What to Use If You Don’t Have Cheesecloth
These substitutes are likely close at hand in your house
Erin Huffstetler is a writer with experience writing about easy ways to save money at home.
Cheesecloth is gauze-like, woven cotton cloth. Its original purpose was for making and wrapping homemade cheese, but it has become a useful tool in other recipes as well. It is used as a strainer when a fine sieve is needed, as a cover for roast turkey or chicken to keep the bird moist, and is made into little pouches for herbs for seasoning meats, broth, soups, and other dishes.
Cheesecloth is something we may not often have in our kitchen. If you don’t have any on hand, luckily there are plenty of alternatives. Just make sure the item is clean before cooking.
Since cheesecloth is cotton, other types of cotton fabric will work as a substitute. You can use a flour sack towel, pillowcase, bandana, scrap of fabric, clean cloth diaper, cloth napkin, or jelly bag to strain foods or contain little bundles of herbs. Choose something you don’t care about because the food you’re straining can permanently stain the fabric. Use a rubber band to secure the fabric over a bowl so it’s held taut while you pour and be sure to pour liquids through the fabric slowly so they have time to work their way through. Don’t forget to toss the fabric in the wash when finished.
Fine Mesh Bag
Fine mesh bags have many uses around the home, from laundry to food-making to painting. In place of cheesecloth, you can use a laundry bag, nut milk bag (used for making almond milk), mesh bag (used for making alcohol), or a paint strainer bag (found in hardware stores) to strain broths, cheeses, yogurts, and other foods. Many people find mesh bags worth buying for the simple reason that they’re much easier to clean than cheesecloth and last a lot longer. If you’ve ever worked with cheesecloth before, you know just how quickly it wears out and how difficult it can be to clean.
Fine Wire Sieve
If you need cheesecloth for straining, a fine wire sieve is often more than adequate for foods like broths and cheeses. It won’t catch quite as many of the fine particles as cheesecloth, so you need to choose the sieve that makes sense for the recipe. For example, if perfectly clear, seed-free jelly is important to you, using a fine wire sieve won’t bring you the results you want.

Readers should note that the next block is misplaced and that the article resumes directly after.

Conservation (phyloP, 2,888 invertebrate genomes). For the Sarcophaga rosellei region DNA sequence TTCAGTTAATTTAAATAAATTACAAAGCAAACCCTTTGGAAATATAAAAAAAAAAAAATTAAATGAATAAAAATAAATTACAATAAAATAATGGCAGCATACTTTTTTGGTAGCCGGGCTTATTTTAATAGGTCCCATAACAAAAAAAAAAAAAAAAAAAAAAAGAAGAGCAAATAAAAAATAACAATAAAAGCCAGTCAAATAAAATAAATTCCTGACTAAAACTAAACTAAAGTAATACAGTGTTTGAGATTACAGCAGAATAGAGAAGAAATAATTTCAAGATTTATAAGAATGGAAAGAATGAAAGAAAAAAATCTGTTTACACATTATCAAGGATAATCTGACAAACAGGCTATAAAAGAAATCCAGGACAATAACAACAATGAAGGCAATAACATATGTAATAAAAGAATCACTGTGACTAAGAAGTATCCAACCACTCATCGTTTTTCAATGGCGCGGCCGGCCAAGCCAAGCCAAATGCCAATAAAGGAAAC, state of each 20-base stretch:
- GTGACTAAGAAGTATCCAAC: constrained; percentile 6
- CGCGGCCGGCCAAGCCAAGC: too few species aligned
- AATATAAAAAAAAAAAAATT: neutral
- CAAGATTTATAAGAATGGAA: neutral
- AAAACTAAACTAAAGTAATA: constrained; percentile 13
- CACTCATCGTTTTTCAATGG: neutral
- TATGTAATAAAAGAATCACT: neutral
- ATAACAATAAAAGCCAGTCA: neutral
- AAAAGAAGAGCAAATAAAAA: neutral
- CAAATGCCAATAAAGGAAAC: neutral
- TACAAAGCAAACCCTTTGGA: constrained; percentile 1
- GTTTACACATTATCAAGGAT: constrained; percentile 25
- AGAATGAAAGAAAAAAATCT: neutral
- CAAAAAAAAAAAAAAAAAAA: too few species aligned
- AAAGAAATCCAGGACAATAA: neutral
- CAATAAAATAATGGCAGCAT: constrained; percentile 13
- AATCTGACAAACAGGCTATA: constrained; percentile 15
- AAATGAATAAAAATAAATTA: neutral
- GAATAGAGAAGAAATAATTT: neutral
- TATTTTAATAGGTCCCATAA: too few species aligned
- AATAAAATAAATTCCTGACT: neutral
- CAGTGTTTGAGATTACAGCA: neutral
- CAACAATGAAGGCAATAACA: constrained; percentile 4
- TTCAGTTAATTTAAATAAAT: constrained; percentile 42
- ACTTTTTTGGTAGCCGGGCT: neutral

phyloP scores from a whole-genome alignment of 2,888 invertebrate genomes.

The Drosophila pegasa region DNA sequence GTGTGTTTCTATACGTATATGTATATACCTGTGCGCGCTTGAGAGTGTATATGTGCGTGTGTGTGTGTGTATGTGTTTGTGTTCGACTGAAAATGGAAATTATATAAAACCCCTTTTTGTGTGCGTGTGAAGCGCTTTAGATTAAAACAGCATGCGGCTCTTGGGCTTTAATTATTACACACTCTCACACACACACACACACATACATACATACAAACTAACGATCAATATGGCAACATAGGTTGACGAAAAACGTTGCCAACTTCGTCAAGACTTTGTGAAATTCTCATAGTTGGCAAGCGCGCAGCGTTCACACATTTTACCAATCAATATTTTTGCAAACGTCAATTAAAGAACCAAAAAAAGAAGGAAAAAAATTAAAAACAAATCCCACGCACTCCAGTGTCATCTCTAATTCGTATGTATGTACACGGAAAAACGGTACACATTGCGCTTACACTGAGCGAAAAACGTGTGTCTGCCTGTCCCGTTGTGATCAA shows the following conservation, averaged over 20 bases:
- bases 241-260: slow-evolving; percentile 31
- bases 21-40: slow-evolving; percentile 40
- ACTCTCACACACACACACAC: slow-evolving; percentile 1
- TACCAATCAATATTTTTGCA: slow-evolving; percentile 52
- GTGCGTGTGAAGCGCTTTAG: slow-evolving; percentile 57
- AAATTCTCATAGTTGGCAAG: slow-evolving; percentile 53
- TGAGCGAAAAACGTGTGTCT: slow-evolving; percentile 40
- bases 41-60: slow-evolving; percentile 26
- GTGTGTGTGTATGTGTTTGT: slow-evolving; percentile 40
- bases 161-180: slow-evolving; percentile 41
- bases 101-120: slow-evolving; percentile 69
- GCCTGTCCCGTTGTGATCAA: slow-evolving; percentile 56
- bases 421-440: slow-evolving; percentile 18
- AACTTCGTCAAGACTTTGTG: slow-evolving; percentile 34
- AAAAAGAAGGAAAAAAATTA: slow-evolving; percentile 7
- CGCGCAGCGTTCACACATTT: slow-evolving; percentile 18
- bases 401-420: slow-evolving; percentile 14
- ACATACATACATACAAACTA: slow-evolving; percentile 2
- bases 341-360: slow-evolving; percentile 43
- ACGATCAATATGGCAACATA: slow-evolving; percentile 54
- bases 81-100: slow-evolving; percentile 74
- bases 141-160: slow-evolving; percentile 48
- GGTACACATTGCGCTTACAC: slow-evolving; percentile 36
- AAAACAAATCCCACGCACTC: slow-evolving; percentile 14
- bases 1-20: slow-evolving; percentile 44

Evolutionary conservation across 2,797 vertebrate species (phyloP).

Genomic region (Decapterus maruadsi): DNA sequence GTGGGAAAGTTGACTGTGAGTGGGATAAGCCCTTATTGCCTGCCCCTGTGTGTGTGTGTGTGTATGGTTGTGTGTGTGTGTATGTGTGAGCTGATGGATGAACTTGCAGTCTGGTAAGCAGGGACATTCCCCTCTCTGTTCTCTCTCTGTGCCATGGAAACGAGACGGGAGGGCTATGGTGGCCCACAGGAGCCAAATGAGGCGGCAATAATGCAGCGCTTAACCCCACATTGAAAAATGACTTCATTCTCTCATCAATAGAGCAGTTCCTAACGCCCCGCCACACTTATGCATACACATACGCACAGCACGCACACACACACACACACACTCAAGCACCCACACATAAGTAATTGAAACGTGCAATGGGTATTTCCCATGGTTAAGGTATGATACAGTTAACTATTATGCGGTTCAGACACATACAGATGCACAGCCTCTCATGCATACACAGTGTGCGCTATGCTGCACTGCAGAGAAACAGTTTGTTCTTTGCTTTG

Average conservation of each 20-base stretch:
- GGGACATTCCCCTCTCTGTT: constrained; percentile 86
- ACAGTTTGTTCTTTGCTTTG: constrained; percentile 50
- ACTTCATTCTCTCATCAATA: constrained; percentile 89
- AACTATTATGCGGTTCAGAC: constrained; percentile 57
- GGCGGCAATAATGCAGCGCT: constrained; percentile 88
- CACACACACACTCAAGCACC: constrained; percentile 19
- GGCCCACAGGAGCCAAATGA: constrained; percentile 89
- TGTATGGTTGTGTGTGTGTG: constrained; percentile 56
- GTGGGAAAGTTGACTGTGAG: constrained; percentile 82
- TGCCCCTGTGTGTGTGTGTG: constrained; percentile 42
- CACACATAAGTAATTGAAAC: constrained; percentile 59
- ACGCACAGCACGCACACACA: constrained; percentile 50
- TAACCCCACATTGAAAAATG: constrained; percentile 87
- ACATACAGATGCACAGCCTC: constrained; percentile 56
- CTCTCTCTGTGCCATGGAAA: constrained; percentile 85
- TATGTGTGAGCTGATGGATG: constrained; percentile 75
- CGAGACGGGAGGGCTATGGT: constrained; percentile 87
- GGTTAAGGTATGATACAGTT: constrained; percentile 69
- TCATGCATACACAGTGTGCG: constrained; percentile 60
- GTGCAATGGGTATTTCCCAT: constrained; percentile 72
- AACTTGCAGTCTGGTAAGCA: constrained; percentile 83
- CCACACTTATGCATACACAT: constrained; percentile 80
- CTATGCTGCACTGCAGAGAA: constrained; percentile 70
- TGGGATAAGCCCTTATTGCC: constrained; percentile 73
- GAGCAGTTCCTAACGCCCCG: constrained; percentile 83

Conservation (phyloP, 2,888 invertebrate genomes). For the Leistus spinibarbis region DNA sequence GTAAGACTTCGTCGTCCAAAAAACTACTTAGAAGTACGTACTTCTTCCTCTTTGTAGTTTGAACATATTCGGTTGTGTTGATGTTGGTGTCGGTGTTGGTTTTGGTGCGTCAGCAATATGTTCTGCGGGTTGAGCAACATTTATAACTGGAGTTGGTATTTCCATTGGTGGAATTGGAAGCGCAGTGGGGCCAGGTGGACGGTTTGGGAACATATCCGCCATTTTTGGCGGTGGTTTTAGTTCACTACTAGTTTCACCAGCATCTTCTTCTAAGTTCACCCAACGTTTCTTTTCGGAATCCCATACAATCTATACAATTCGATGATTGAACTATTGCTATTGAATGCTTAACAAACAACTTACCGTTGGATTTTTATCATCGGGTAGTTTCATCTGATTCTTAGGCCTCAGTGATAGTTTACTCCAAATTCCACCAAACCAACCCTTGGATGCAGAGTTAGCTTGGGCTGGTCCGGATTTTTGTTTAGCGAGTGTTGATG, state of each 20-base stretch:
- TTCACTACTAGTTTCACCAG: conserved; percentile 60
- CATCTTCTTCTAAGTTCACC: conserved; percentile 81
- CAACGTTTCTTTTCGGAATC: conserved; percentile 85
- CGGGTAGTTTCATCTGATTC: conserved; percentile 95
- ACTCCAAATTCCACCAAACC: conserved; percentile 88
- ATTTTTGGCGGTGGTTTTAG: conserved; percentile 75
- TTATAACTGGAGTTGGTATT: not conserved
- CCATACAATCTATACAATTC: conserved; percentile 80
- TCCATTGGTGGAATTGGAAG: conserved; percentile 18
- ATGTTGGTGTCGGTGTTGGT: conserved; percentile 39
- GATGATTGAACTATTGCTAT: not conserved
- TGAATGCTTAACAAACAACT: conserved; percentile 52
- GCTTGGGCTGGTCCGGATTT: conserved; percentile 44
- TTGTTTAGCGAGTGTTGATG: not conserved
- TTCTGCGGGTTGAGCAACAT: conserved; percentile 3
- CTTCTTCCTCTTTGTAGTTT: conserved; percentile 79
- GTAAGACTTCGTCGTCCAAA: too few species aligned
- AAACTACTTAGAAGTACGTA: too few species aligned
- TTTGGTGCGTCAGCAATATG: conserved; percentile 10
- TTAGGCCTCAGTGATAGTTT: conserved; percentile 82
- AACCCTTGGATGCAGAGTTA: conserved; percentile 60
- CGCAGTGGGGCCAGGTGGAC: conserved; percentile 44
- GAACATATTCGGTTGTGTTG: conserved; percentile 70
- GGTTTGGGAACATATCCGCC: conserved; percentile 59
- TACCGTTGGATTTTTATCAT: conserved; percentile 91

Although not as common anymore when it comes to fashion, stockings are useful in many other ways—including as a substitute for cheesecloth. Create the perfect strainer by stretching a clean pair of pantyhose or tights over a large mixing bowl. You can also cut off one of the feet, stick some herbs inside, and tie it shut for a spice pouch. Toss the pantyhose in the wash when you’re done and reuse it again and again.
Whether you have disposable coffee filters or a reusable one, either will work in place of cheesecloth when straining. Since the weave of the material is pretty tight (it has to be to keep the grounds out of your coffee), you’ll find it does a beautiful job of straining other foods. If using the filter from your coffee maker, just be sure to clean it well before returning it to the machine.
Cheesecloth is used as a strainer in certain recipes. Several items can be substituted for cheesecloth, many of which you may have at home.
How to Make Marijuana Butter AKA: CannaButter At Home (Without Getting Caught)
Everyone knows that marijuana and munchies go hand in hand. There’s nothing like eating an entire bowl of popcorn, batch of cookies, or take-out Chinese food order buzzing on your favorite buds. The TCH and CBD in your weed combine perfectly to enhance your appetite and make everything taste about ten times better than it did initially. But you don’t have to smoke your marijuana to get that awesome combo feeling.
A lot of stoners enjoy the occasional edible as a potent way to mix up the mary jane experience. Of course, the exorbitant cost of high-quality edibles in the dispensary might just cramp your style. Unless you start to bake your own edibles at home. Whether you’re a kitchen witch or just a curious stoner scientist, it’s actually surprisingly easy to make your own marijuana butter (“cannabutter”) at home to bake into treats or spread on some amazing garlic toast.
Today, we’re here to show you not only how to make the key ingredient to delicious homemade edibles, but also how to get that awesome marijuana stank out of your kitchen before your mom comes over for dinner.
Step 1: Gather Your Supplies
Before you get started, you’ll want to gather up what you’ll need to make the cannabutter. This is a multi-step process, and you might not have everything already at home. Most people, for example, don’t have their own cheesecloth and you might not have parchment paper already. But if you’re about to start some serious canna-baking, these things will be useful to have around. If you don’t have a cheesecloth, a folded paper towel or coffee filter can work almost as well.
Of course, if this all sounds like waaay too much work for some weed brownies, you can also try the “Magical Butter Machine” that will infuse your cannabis buds into just about anything you can think of without the careful kitchen witchery.
Here’s what you need to DIY that awesome cannabutter:
- 7-10 Grams Sticky Buds
- 1 Cup Butter
- 1 Cup Water
- Cookie Sheet
- Sheet of Parchment Paper
- Herb Grinder
- Soup Pot
- 1 Cup Measuring Cup
- Stirring Spoon
- Cheese Cloth
- Glass Jar and Lid
Step 2: Bake the Herb
Bake Buds at 245 F for 30-40 Minutes